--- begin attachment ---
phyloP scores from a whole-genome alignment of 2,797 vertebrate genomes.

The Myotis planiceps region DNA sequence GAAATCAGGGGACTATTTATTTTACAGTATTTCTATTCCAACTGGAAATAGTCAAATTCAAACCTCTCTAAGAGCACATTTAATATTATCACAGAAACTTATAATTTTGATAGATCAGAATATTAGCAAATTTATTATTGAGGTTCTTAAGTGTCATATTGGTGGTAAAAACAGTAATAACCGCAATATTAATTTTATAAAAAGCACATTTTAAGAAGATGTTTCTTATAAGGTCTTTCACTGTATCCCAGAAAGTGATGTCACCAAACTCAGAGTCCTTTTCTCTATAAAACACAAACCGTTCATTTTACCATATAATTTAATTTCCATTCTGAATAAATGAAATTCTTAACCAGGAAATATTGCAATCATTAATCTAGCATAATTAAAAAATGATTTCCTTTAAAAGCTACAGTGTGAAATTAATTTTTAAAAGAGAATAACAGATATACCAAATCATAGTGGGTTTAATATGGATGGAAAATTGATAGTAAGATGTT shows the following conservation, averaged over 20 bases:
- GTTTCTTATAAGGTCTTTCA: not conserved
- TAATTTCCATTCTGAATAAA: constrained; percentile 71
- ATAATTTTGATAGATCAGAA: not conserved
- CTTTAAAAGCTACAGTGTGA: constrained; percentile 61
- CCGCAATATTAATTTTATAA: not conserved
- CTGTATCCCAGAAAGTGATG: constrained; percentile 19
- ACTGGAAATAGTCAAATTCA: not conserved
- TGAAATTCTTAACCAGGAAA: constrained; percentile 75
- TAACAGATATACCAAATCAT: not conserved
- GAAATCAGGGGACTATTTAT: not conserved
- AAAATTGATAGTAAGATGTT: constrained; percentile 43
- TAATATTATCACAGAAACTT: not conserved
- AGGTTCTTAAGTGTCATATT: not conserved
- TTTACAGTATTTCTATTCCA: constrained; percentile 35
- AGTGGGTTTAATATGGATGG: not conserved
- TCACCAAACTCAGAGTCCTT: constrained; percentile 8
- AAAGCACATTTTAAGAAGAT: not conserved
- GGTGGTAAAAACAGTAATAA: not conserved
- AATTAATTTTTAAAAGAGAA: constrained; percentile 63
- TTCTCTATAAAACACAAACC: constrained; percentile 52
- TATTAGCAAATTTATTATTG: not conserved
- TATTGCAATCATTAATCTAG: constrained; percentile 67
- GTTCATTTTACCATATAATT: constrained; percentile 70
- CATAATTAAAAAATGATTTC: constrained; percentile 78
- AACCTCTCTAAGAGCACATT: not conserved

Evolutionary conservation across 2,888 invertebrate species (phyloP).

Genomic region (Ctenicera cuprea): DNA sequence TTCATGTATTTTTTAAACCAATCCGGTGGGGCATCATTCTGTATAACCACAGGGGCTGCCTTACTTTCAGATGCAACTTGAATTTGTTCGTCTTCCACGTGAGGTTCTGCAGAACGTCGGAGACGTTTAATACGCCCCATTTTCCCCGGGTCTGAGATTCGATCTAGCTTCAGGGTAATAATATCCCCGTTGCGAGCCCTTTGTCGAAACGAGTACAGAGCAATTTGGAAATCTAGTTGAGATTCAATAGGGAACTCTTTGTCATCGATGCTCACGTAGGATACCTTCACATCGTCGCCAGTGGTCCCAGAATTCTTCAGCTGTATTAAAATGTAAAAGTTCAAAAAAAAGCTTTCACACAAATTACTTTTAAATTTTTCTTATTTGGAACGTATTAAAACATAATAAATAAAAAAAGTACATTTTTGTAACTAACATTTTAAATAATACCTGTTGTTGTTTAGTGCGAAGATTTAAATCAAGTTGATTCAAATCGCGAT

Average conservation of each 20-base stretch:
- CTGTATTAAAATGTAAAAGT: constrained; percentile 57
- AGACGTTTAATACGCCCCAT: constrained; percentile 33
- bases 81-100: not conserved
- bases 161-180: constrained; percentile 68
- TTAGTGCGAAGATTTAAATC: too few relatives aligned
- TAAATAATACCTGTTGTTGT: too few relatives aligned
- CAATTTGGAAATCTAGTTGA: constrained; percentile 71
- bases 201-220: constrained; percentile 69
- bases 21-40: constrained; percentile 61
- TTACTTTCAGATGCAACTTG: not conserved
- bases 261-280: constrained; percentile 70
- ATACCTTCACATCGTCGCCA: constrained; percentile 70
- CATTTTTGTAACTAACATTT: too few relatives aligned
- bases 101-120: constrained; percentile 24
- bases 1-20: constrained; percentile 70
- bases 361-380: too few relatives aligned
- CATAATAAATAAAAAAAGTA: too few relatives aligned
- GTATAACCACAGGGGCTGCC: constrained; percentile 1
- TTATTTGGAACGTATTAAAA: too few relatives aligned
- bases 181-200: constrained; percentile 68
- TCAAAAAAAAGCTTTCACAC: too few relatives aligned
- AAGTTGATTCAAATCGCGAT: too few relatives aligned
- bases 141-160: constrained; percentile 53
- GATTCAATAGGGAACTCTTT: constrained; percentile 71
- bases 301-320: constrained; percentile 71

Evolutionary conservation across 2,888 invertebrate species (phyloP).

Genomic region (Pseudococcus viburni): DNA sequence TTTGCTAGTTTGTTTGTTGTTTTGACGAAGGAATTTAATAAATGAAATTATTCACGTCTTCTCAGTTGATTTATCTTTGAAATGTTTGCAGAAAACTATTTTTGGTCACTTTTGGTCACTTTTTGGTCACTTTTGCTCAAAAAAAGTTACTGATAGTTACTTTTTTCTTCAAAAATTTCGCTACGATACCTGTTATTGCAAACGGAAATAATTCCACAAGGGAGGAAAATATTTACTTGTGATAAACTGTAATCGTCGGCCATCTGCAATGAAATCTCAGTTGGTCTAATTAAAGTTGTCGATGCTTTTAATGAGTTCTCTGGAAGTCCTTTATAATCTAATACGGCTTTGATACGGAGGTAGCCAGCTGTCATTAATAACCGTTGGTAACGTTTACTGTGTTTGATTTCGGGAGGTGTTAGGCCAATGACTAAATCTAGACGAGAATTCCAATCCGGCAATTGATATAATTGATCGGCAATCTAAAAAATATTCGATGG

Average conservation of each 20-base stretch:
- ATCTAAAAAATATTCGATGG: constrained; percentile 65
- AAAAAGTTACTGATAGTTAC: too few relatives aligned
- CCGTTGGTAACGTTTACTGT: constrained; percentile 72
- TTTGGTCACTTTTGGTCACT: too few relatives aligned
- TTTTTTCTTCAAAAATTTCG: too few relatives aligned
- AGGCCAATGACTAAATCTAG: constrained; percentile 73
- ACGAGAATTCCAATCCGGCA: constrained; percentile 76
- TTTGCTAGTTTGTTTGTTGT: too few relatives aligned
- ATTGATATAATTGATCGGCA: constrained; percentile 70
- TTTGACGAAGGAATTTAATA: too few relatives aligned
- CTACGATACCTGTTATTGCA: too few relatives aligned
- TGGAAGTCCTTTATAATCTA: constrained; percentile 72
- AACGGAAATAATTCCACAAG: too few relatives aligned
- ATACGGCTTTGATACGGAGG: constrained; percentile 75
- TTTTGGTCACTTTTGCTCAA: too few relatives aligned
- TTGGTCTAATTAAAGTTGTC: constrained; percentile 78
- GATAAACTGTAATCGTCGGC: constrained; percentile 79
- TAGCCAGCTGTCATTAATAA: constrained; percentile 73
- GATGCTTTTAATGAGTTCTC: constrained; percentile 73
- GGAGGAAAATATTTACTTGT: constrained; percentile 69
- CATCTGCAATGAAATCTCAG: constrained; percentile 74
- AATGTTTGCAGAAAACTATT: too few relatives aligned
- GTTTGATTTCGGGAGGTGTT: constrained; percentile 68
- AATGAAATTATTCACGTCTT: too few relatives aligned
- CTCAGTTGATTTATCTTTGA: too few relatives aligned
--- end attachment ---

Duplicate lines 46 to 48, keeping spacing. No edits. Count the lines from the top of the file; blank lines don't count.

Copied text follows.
- bases 361-380: too few relatives aligned
- CATAATAAATAAAAAAAGTA: too few relatives aligned
- GTATAACCACAGGGGCTGCC: constrained; percentile 1